My husband works there and to get my badge printed, he typed in his company name while my hands were full. (The badge had printed, and I knew my fate was sealed. That I would be trying to correct people all day, so I tried to explain through fancy networking ribbons.)
She asked where I did work.
I sheepishly said that I was a stay-at-home mom.
“They have those in the tech industry?” She laughed hysterically at my expense. “Don’t tell any women in tech that, because they’ll find it offensive.” She chuckled a little more.
Her words cut me like a knife, and while an older male colleague of hers started in about ageism in the industry, my ears started buzzing. It felt like a punch in the gut, because it brought up all those doubts I had about myself over the years to give up working every day or taking care of my family as a full time job.
My self worth diminished in that moment, I turned away and soon left. Ironically I was on my way to listen to keynote talks about diversity, inclusion, and community. I actually felt like an outsider looking in as they went on, and my recent interactions stewed inside of me until I was slightly shaky from anxiety, but those with unseen illnesses like anxiety and depression (although that’s a whole other blog post entirely) will empathize with me all too deeply when I say that I can plaster a smile on and act like I don’t have a care in the world. It’s an exhausting affair, but I grew up on the phrase “fix your face.”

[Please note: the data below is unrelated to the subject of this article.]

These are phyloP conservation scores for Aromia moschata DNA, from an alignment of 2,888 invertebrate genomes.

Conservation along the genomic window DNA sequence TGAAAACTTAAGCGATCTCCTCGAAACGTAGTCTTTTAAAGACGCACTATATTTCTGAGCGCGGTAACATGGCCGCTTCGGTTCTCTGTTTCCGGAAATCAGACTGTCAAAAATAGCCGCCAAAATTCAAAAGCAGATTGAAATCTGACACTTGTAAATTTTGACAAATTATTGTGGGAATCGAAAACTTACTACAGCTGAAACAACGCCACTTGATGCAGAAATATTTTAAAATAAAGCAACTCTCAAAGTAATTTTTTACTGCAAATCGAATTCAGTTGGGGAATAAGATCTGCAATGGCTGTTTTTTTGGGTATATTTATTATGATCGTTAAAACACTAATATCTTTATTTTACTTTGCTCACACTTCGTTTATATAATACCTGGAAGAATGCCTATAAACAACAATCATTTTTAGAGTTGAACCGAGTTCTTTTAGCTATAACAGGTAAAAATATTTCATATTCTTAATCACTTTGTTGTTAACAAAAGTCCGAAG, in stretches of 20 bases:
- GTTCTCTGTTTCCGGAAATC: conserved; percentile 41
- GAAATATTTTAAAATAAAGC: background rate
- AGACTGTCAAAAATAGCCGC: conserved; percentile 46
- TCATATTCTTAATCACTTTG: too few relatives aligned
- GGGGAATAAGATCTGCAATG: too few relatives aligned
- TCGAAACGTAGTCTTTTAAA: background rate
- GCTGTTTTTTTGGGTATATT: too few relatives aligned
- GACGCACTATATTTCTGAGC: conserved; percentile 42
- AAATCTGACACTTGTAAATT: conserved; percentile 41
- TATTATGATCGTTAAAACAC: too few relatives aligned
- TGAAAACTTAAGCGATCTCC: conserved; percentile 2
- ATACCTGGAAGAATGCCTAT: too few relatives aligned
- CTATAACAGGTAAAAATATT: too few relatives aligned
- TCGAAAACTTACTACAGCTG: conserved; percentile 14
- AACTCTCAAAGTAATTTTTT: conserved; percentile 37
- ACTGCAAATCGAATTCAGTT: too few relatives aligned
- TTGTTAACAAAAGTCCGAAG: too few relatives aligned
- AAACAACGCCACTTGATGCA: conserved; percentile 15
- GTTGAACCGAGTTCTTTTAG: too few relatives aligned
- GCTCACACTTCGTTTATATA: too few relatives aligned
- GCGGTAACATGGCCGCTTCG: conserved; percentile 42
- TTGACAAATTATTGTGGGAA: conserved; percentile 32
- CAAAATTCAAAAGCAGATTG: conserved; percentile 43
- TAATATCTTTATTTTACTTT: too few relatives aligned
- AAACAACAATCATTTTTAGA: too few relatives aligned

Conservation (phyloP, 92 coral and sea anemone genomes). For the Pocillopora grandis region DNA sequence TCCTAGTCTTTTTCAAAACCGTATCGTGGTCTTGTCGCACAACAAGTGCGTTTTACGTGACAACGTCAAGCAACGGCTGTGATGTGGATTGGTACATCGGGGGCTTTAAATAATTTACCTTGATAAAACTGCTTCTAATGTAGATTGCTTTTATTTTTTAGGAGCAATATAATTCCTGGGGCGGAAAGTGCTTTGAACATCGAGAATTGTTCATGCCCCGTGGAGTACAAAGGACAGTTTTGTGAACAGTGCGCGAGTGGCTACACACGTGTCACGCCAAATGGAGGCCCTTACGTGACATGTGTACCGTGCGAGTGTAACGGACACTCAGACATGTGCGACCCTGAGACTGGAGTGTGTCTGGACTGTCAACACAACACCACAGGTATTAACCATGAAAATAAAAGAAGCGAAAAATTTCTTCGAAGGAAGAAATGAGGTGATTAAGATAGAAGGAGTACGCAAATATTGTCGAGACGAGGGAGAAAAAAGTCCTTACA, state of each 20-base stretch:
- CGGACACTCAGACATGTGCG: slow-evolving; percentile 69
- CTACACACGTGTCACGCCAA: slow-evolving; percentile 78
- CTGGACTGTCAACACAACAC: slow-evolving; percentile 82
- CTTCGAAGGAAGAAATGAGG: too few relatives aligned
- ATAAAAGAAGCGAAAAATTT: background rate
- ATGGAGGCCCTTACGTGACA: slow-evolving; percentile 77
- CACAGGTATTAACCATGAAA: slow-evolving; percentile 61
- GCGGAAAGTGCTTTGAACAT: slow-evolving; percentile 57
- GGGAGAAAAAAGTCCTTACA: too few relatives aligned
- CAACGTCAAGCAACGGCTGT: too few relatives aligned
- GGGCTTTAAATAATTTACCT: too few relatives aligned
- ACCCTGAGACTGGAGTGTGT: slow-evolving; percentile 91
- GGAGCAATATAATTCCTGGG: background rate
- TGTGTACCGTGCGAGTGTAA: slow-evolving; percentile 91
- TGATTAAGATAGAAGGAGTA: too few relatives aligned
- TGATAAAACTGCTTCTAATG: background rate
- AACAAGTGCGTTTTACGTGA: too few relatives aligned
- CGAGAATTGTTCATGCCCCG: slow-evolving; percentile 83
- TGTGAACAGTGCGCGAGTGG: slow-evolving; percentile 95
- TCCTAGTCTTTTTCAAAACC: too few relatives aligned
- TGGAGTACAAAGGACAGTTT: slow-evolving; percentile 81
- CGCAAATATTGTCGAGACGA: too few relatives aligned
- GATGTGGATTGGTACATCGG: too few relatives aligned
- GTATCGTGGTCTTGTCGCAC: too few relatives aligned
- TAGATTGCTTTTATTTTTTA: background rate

I still couldn’t believe a woman in any industry would treat another woman like that, but especially a woman in a field that is already facing its own battle with sexism. My daughter aspires to work in mathematics or business, and I kept thinking, what if she had heard that? What if either of my kids had heard it?
Would they think less of me as a mother? Less of a feminist? A woman? Less of a person?